The majority of Americans would prefer to manage their pain
with drug-free options like physical therapy instead of opioids

The number of opioid overdoses has more than quadrupled in two decades
The opioid epidemic in the U.S. has been consistently exploding to tragic and devastating proportions. More than 33,000 Americans died from an opioid overdose in 2015, with more than 22,000 of those deaths involving prescriptions opioids like oxycodone, hydrocodone, codeine, morphine and fentanyl. This has been an ongoing trend since at least the late ‘80s, and the number of opioid overdose deaths has more than tripled since 1999. As this problem has been continuing to worsen, Americans are becoming more and more aware of the dangers associated with opioid abuse. Recent survey statistics show that Americans consider opioids to be the most serious local drug problem, and 44% see prescription painkillers as a “crisis” or “very serious problem” in their local area. To develop a clearer idea Americans’ opinions of the use of opioids and how to best manage painful conditions, a study was conducted using a Gallup poll.

More than 6,000 Americans respond to poll request
For the study, the Gallup Panel randomly contacted more than 100,00 American adults through phone and mail, and 6,305 responded to their set of questions about opioids and pain management. Below are some of the most important findings from their responses:

  • About one in four adults (27%) have seen a medical professional for significant neck or back pain in the last 12 months, and 54% of these individuals have had an ongoing problem with neck or back pain for five years or more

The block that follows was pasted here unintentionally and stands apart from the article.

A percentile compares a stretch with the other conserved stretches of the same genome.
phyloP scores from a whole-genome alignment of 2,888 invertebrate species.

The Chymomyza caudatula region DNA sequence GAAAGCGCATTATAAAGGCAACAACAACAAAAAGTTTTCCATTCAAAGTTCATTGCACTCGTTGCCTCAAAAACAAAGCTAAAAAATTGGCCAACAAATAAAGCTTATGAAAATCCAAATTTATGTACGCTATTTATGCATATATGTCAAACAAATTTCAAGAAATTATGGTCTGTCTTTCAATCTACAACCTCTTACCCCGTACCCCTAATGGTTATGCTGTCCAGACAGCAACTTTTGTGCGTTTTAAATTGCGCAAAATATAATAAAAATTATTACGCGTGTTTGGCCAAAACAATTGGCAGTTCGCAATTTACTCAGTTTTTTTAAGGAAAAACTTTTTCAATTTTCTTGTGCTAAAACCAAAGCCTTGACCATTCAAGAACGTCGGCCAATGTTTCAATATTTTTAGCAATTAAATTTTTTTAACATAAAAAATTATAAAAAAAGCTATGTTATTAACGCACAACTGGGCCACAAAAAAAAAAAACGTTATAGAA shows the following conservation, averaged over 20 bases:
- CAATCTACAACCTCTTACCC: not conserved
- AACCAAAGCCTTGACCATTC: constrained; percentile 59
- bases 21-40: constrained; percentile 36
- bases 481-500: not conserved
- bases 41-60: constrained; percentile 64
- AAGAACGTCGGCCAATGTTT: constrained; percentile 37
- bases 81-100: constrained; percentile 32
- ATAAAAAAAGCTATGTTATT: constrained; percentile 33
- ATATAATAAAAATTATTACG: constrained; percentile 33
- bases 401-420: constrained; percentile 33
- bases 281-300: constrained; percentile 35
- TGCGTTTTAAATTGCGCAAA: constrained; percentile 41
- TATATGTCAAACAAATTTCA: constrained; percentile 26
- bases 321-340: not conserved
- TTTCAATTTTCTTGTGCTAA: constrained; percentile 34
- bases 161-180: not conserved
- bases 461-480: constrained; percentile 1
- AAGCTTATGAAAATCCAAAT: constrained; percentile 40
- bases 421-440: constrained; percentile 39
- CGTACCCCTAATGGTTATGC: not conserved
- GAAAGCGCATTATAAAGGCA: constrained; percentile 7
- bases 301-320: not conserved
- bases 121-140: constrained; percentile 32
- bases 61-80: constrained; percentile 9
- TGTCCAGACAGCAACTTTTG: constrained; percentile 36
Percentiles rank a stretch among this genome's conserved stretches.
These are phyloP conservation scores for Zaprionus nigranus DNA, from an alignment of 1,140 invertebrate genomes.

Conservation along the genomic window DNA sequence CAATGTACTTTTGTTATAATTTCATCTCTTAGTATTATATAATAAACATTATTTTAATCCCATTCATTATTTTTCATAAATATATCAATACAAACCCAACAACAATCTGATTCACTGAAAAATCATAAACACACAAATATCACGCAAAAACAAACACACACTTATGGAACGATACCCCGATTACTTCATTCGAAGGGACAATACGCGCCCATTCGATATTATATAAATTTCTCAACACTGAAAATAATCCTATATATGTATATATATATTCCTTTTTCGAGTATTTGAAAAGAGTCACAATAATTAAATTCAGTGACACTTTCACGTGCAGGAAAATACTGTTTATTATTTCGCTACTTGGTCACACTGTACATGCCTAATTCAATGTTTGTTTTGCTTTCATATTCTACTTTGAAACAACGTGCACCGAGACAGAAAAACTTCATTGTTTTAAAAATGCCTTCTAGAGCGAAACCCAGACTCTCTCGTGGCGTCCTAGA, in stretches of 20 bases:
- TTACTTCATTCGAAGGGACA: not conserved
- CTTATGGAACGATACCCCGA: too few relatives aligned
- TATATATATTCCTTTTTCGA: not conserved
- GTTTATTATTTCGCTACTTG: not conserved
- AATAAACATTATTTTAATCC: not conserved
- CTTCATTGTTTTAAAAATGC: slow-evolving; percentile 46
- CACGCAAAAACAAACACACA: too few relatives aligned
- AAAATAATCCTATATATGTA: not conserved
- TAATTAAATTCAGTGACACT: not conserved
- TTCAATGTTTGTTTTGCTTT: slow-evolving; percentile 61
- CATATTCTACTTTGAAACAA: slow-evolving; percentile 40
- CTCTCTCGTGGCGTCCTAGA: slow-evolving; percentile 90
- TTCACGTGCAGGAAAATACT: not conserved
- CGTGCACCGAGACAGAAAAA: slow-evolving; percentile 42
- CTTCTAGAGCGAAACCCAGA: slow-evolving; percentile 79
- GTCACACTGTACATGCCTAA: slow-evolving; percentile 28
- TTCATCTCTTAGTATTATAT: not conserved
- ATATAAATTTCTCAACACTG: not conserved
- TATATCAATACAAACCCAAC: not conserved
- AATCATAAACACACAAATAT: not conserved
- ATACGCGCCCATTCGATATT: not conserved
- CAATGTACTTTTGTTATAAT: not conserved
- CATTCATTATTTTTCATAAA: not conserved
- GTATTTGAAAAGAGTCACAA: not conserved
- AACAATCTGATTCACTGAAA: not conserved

• Among the individuals who have had ongoing neck or back pain during the past 12 months, 70% took a nonsteroidal anti-inflammatory drug like Advil, 45% took acetaminophen, or Tylenol, and 25% took an opioid
  • Regarding each American’s individual choice, a whopping 78% say they would prefer other ways to address their physical pain before taking a pain medication like an opioid prescribed by a doctor
  • In terms of actual treatment options, 41% of responders would describe physical therapy as “very effective” for their pain, while only 22% said this about prescription medication and 15% said it about back surgery; 45% said physical therapy was “somewhat effective”
  • Finally, nearly one-third of Americans said that prescription medication is either “not very safe” (23%) or “not safe at all” (8%), while 68% said that physical therapy is a “very safe” treatment option

Americans are aware of opioids’ dangers and open to alternative ways to treat pain
These findings reveal a number of important beliefs regarding how Americans feel about the best ways to address their pain. Fortunately, this poll shows that the majority of people are aware of the dangers associated with opioid use and abuse, and are very much interested in using other treatments and approaches to manage their pain. In particular, it appears that most patients in pain believe that physical therapy is a very safe treatment option, and 86% considered it to be effective for reducing their pain levels. This is reassuring news, since it can be taken as a sign that a growing number of people are becoming aware of the risks associated with opioids and are looking to other means to address their pain instead; however, more work still needs to be done. This includes continuing to educate patients on the many treatment options available for painful conditions, and the safety and effectiveness of interventions like physical therapy, which is proven to be beneficial for a range of problems.

-Summarized by Greg Gargiulo

-Summarized from a report in the September ’17 issue of Gallup